Here’s what to do if you’re a victim.
COLUMBUS, Ohio — Despite an increase in the country’s jobless claims last week, Ohio’s unemployment rate remains lower than the national average. So when the state saw a 194% increase in claims, it knew something was up.
Turns out, much of it was fraud, and it’s on the backs of honest taxpayers like Joanna Scanziello.
“I’ve been very lucky,” she said. “I’ve never had to file for unemployment.”
In fact, when 22 million people nationwide lost their jobs last year because of the COVID-19 pandemic, she kept working remotely as an insurance underwriter.
“Which was really great,” she said, “because I just had bought a new car a few years ago, and I’m thinking, ‘I want to be able to pay for it myself.'”
So imagine her surprise when she got a letter in the mail giving her a Personal Identification Number to access her unemployment benefits. The next day, she received a letter giving her a temporary password.
“At that point, I’m really panicking, because they are using my name to collect unemployment,” she said. “Who knows whatever else they got; my social security number, address, whatever.”
This isn’t a one off: Last week alone, the Ohio Department of Job and Family Services reported that of 144,000 claims, at least 44,000 were flagged as potential fraud. They expect more to come, which is slowing down payments of legitimate claims.
“The criminal actions of those hoping to benefit from this worldwide emergency have caused hardship and anxiety for honest people in the state of Ohio,” ODJFS Director Kimberly Henderson said.
And no one is immune, including Gov. Mike DeWine, his wife Fran, and Lt. Gov. John Husted, all of whom had fraudulent claims filed in their names. It’s why the state’s working with tech consultants to the tune of $1 million to stop the fraud and speed up claims.
“We’re looking under every rock and we’re looking at every technology partner to help us find the right ways to mitigate and minimize that risk,” Jeff Ficke, managing director of the consulting firm Russell Allen Partners, told 3News.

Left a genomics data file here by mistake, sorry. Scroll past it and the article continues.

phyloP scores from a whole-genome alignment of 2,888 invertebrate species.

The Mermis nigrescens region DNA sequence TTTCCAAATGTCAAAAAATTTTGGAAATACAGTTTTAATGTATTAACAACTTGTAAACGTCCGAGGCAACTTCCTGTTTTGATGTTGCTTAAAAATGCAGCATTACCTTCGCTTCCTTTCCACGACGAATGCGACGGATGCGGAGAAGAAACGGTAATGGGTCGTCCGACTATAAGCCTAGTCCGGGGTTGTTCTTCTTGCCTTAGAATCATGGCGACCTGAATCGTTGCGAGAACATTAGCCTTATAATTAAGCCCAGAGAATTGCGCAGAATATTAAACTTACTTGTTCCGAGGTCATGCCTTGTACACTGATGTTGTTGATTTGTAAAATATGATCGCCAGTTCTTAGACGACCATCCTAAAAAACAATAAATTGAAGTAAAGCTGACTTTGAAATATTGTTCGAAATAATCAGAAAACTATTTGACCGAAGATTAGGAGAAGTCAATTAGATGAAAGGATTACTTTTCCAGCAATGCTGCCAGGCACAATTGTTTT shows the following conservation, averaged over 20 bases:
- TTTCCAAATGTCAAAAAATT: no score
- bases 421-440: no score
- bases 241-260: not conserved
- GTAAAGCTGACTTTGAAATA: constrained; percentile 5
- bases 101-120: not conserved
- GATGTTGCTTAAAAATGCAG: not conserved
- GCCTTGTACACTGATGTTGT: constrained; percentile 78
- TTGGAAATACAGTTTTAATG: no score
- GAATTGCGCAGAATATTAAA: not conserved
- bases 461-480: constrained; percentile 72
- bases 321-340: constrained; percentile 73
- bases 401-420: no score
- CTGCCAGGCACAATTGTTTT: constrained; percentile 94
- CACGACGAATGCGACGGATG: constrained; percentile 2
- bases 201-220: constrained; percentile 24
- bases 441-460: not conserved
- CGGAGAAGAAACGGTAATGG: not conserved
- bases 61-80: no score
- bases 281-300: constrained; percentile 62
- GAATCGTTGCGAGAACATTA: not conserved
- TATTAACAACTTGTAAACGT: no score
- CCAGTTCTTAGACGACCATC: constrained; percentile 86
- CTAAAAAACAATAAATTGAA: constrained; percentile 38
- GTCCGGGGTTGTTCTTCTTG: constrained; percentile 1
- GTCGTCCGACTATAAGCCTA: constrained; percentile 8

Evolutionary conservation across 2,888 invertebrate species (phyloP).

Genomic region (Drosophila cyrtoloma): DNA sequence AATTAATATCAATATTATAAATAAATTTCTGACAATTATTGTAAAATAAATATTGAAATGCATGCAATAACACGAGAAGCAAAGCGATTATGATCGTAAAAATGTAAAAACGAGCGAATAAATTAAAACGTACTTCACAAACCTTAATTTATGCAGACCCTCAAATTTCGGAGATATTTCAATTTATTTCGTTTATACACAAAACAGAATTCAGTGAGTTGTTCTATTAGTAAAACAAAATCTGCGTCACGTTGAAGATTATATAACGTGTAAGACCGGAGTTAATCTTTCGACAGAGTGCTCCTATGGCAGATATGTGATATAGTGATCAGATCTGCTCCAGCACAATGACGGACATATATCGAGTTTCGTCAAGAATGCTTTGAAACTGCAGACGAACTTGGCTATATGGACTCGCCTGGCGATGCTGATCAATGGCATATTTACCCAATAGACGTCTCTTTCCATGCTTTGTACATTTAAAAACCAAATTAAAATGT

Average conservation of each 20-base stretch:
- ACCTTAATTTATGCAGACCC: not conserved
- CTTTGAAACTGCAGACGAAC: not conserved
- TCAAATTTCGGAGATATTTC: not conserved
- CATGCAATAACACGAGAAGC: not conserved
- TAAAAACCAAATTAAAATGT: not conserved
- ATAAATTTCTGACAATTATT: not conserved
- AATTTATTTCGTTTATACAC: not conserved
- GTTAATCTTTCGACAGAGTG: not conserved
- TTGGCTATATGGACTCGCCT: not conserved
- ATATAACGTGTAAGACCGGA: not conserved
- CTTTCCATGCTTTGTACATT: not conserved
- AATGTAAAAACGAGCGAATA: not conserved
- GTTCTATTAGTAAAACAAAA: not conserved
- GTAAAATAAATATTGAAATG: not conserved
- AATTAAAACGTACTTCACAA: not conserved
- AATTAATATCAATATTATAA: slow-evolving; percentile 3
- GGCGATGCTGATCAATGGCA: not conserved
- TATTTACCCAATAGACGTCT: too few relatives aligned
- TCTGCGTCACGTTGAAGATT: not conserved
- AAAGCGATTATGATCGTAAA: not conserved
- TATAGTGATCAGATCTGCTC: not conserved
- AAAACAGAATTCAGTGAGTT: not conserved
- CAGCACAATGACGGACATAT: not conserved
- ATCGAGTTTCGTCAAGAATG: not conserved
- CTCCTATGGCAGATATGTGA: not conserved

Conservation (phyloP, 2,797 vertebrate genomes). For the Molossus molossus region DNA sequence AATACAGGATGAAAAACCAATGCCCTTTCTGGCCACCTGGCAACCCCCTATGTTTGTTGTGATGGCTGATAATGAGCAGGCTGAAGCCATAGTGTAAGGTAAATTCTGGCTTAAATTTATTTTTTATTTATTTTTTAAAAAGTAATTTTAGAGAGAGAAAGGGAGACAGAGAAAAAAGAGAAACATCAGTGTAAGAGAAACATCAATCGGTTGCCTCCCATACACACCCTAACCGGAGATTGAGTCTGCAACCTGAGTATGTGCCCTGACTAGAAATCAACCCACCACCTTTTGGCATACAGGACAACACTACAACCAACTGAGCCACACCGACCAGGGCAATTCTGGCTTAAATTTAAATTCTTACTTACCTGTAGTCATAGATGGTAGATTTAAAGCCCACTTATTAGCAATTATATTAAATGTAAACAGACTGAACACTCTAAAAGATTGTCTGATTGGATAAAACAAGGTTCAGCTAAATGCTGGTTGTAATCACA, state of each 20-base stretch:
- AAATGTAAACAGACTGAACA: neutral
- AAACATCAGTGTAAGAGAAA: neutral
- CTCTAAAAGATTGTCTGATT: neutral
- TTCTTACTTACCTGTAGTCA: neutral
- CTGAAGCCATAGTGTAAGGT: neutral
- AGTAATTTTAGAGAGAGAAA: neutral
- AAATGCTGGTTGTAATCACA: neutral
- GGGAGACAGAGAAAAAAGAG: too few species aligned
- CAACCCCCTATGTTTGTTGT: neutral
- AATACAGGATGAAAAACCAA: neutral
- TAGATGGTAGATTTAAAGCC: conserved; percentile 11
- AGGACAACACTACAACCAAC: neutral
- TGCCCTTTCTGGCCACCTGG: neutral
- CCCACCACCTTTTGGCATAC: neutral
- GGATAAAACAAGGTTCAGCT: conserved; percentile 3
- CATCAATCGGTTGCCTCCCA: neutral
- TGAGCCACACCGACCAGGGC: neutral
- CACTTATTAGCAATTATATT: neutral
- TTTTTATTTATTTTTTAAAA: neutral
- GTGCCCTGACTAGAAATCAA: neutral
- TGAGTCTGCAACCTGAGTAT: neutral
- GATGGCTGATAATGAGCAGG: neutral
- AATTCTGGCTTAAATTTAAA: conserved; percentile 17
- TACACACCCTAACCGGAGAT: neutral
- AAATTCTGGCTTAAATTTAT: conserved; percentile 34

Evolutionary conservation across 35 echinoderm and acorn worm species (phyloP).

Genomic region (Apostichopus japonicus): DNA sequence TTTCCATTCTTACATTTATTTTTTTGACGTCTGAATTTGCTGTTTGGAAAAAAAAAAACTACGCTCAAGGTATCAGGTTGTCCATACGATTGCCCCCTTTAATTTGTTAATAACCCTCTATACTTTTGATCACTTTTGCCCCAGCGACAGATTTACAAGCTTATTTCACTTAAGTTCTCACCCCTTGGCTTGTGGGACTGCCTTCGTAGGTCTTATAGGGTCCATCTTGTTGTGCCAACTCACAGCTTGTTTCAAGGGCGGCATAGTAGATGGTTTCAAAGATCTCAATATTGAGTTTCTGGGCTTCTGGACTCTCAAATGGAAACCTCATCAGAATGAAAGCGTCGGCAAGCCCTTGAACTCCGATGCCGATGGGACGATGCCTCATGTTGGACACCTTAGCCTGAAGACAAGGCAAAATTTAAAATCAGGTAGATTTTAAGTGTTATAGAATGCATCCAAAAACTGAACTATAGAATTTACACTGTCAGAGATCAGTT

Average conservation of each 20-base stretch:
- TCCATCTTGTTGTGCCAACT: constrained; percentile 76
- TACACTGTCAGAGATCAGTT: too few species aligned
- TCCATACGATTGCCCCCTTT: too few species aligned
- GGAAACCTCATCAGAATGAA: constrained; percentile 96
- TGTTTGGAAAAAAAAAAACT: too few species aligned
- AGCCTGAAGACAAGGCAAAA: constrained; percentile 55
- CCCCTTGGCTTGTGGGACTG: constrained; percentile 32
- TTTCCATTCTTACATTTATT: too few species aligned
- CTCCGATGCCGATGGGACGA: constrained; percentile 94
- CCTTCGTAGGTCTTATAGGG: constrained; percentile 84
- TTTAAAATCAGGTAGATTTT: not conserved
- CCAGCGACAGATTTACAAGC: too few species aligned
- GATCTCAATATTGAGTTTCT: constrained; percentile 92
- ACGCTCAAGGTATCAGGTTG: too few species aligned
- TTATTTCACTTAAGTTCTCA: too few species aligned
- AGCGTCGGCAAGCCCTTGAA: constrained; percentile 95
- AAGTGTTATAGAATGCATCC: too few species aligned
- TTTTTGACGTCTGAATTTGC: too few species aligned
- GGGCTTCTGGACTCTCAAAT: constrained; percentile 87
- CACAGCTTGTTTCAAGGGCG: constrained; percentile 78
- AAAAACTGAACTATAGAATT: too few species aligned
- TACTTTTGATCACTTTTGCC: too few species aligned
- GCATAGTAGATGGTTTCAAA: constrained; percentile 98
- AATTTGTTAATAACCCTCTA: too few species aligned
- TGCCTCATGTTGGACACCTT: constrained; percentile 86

If you haven’t applied for unemployment, here are the red flags that your ID may have been stolen to file claims:
- You received a 2020 1099-G for Ohio unemployment
- You received a bank ReliaCard for Ohio unemployment
- You received a temporary PIN for Ohio unemployment
- You received other correspondence regarding Ohio unemployment
If you think you’re a victim, go to unemployment.ohio.gov, click on the red button that says “Report Identity Theft,” and then click “ID Theft: What To Do-Individuals” and follow three simple steps:
Step 1: Report identity theft to ODJFS
Complete this secure online form. ODJFS will issue confirmation emails to everyone who files a report with information about identity theft and protection. The agency will process the reports, conduct investigations and, if necessary, issue corrections to the Internal Revenue Service (IRS) on 1099s issued to victims.
Step 2: How to file your taxes (if you received a 1099-G)
Please follow the IRS guidance to taxpayers on identity theft involving unemployment benefits. You can find it here. You don’t want to owe, for money you never received.
Step 3: Protect your identity
Go to the Ohio Attorney General’s website, where there are resources for victims of identity theft. You should do it as soon as possible, because the more time you wait, the bigger the mess you’ll have to clean up.
Scanziello has taken all the steps to protect herself but says, “I’m still feeling vulnerable because now I’ve got to give my personal information to these companies, but I don’t see any other way out of this.”
Place a free one-year fraud alert on your credit reports by contacting any one of the three nationwide credit reporting companies online or through their toll-free numbers. The bureau you contact must tell the other two: